What is an example of assault?
A disagreement or verbal argument between two people can quickly turn into a physical fight, one person hitting or punching the other. Then a bigger fight ensues, and before you know it, somebody is getting arrested for assault, or assault and aggravated assault. Off to jail that person goes, sometimes all parties involved are arrested and taken to jail.
Now, what may have been nothing more than a disagreement about something insignificant has turned into a legal mess. A legal mess that is going cost everyone money, and possibly their job and reputation. Was that assault worth what they’re about to go through?
Every state has their own definition of assault, but one thing for certain, any definition of assault is a form of violence. The basic, main definitions of assault are:
Assault as physical connection: This when assault is defined as a person having the intention of using force or violence against another person. This may be physically punching a person or striking a person with an object. Some states consider assault and battery as one crime. Under this definition, “attempted assault” is the act of one person intending to physically harm another person but didn’t follow through. One example of attempted assault would be one person swung their fist at another and missed.
Assault as an attempt to physically harm: There are other states that physical contact doesn’t have to be made for assault charges to be filed. The definition of assault is the attempt to execute a physical attack. This can include threatening actions that creates fear of violence in the intended person. If that person’s attempt is successful in these states, the charges turn into to battery. Under this methodology, “attempted assault” isn’t the crime because the assault itself was the attempt.
A verbal threat typically doesn’t constitute an assault in this methodology and an action of a fist raised or an abrupt move toward the other person is required to constitute a charge of assault.
What is the legal definition of assault and battery?
In the state of Georgia, the difference between assault and battery have varying degrees for both, breaking down into category of aggravated or simple. The basic definition of each are:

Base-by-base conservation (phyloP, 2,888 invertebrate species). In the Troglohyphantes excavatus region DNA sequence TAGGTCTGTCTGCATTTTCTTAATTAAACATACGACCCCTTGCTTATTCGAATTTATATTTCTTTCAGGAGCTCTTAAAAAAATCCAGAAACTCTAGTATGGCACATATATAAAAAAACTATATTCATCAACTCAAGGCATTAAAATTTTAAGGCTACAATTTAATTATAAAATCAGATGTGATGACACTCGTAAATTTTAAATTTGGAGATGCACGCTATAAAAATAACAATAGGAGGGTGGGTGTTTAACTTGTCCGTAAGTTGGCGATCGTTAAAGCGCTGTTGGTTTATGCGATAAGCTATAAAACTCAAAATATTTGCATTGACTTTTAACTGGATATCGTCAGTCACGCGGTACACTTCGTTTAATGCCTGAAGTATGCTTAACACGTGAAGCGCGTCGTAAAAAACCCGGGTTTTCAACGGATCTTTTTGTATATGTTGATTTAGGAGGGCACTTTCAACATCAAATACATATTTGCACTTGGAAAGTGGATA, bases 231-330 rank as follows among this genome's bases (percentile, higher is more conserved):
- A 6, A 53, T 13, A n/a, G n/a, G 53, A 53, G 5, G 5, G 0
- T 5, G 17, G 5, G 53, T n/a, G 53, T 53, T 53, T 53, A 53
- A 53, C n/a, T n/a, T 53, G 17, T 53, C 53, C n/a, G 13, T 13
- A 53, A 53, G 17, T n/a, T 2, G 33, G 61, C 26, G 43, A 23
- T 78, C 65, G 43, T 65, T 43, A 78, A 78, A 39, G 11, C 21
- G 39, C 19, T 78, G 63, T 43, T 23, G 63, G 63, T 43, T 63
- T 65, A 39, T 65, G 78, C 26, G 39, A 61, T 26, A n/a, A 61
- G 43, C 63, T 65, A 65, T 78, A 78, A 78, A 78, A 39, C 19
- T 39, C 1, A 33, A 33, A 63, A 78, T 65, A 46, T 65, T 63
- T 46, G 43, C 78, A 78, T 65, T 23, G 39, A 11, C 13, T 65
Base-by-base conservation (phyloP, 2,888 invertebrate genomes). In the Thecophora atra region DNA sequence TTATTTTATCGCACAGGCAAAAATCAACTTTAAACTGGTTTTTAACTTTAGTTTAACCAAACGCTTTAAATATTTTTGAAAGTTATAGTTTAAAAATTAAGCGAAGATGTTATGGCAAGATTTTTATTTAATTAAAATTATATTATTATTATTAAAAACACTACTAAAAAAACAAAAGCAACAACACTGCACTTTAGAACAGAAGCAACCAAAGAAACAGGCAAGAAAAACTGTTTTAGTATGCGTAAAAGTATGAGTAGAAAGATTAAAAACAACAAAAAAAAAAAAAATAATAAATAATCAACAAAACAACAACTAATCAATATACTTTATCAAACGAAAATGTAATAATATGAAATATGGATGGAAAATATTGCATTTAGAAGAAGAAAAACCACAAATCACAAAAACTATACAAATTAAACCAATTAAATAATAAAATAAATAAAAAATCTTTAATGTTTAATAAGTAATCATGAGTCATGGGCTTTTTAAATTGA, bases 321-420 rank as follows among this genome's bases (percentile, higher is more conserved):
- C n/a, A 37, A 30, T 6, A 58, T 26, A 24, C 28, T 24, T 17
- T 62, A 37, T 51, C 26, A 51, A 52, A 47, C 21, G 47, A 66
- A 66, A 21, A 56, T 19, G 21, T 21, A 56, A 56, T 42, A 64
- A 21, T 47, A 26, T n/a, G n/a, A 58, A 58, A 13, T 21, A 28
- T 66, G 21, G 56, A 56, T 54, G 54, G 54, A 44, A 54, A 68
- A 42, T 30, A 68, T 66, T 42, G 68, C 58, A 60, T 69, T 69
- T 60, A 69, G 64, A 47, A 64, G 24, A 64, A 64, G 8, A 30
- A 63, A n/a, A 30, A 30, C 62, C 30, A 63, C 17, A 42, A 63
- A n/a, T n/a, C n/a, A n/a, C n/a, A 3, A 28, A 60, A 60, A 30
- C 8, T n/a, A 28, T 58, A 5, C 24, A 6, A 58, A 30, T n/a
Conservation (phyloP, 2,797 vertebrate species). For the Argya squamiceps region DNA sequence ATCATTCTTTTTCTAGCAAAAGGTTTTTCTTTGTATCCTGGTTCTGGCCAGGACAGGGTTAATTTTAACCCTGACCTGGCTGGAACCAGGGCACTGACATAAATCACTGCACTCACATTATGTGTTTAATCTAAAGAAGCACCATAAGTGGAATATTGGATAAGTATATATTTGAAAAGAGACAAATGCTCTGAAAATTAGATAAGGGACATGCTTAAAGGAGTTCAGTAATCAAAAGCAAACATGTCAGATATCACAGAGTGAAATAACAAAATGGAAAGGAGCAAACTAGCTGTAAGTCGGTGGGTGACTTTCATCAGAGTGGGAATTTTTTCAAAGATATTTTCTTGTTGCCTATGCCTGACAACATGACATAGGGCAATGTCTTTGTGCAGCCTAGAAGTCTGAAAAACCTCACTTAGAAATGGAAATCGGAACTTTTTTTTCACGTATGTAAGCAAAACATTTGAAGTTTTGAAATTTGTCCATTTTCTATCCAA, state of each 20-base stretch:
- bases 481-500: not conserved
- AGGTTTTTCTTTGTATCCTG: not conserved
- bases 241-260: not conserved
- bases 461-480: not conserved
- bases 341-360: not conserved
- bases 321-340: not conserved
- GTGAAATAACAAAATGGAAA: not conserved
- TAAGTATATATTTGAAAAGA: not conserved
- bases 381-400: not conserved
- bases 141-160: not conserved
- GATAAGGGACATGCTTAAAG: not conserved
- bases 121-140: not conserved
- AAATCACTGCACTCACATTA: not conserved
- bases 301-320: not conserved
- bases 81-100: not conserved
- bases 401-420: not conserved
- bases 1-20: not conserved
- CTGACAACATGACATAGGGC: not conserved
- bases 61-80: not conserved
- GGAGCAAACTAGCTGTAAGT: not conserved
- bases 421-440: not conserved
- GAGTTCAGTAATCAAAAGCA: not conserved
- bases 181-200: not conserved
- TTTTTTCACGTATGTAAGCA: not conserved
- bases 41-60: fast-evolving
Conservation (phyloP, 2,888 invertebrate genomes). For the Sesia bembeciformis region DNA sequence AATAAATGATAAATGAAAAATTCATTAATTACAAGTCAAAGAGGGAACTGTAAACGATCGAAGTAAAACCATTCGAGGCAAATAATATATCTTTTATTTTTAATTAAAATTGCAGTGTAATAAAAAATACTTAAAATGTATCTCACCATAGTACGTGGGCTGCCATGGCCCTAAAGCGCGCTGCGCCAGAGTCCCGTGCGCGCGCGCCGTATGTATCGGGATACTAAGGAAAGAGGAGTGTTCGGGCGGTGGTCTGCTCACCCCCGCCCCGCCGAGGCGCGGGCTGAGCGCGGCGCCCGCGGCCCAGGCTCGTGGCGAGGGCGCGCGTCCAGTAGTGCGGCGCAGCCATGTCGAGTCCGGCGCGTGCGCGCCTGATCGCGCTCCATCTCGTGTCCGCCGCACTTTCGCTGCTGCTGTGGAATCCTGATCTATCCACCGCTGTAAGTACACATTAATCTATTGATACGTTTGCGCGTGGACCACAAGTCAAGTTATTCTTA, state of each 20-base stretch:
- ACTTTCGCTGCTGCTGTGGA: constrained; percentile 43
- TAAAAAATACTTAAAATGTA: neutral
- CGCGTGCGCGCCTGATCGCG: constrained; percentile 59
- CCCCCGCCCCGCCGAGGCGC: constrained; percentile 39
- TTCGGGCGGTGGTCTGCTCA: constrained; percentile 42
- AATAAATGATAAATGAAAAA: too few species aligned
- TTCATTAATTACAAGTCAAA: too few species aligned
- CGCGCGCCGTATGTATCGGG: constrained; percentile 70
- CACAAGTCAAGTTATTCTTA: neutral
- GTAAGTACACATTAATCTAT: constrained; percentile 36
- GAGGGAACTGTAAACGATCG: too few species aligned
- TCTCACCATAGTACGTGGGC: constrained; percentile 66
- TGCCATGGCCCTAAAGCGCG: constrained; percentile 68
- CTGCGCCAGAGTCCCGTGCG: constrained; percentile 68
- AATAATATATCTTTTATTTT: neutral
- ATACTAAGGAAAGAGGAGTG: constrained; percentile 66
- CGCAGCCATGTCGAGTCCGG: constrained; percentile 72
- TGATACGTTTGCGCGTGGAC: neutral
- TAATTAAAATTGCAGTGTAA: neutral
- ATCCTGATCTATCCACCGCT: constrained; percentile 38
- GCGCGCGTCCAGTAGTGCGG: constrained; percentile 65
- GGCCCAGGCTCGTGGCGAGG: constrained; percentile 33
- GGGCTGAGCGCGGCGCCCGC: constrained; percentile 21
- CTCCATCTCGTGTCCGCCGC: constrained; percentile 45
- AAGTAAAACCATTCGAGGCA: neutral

- Assault: Attempted harm or the threat of harming another person.
- Battery: Actually having physical contact with potential harming a person.
Which is worse battery or assault?
In the state of Georgia, there are five categories under the assault and battery crime:
- Simple Assault
- Aggravated Assault
- Simple Battery
- Aggravated battery
The punishment for these charges are:
Simple Assault Charges
In Georgia, Simple Assault is a misdemeanor and is describe as one person trying to physically injure another person. This can be attempting to hit a person by hand or with an object and missed. Simple Assault is also defined as the act of intention or threat by one person to another, creating a fear of impending violence. Example would be the threat to beating up or knocking another person out with an angry or menacing manner.
Simple Battery and Battery Charge
A Simple Battery charges is a misdemeanor. This is actual physical contact like hitting a person an object or punching them with a fist or shoving another person intentionally not accidently or in a jokingly manner among friends where no specific intentions were made to injure.
Simple Assault, Simple Battery and Battery as Aggravated Misdemeanor Charge
In the state of Georgia, a Simple Assault, Simple Battery and Battery are each a misdemeanor. There are specific cases where these crimes can be an aggravated misdemeanor charge with severe penalties. Any assault or battery on specific victims are charged as an aggravated misdemeanor. Those specific victims include, but not limited to:
- Family member.
- Intimate partner.
- Anyone 65 years of age and older.
- Public school employee carrying through their duties.
Other aggravated misdemeanors include assault or battery in a public transit station or vehicle, in or on public school property, including school buses, bus stops, battery against a law enforcement officer, or against a pregnant woman.
Is pushing someone assault?
Yes, in the state of Georgia assault charges are possible when a person has tried to cause physical injury to someone, like striking them with their hand or an object but missed. Or a person used their fist to hit another person or pushed a person during an argument.
Is yelling at someone assault?
In general, the state of Georgia does not constitute yelling at a person as an assault. Example, yelling, “I’ll shoot you!”, but there isn’t a gun within the area, is not an assault charge. If a weapon is present, then assault charges would be validated.
Are assault charges a felony?
In Georgia, an aggravated assault is one that includes the intent to murder, rape, or rob a person will be charged as a felony.
For charges of assault, how many years in jail?
In the state of Georgia, an aggravated assault charge is punishable by a prison sentence of one year up to twenty years.
Can assault be expunged?
The state of Georgia, expunging a criminal charge is a possibility for some offenses, like a first-time drug charge. However, an assault conviction cannot be expunged, restricted, or sealed from a criminal record, even if the person has received an official pardon. Call 706-353-6467 today for assault and battery bail in Jefferson, GA.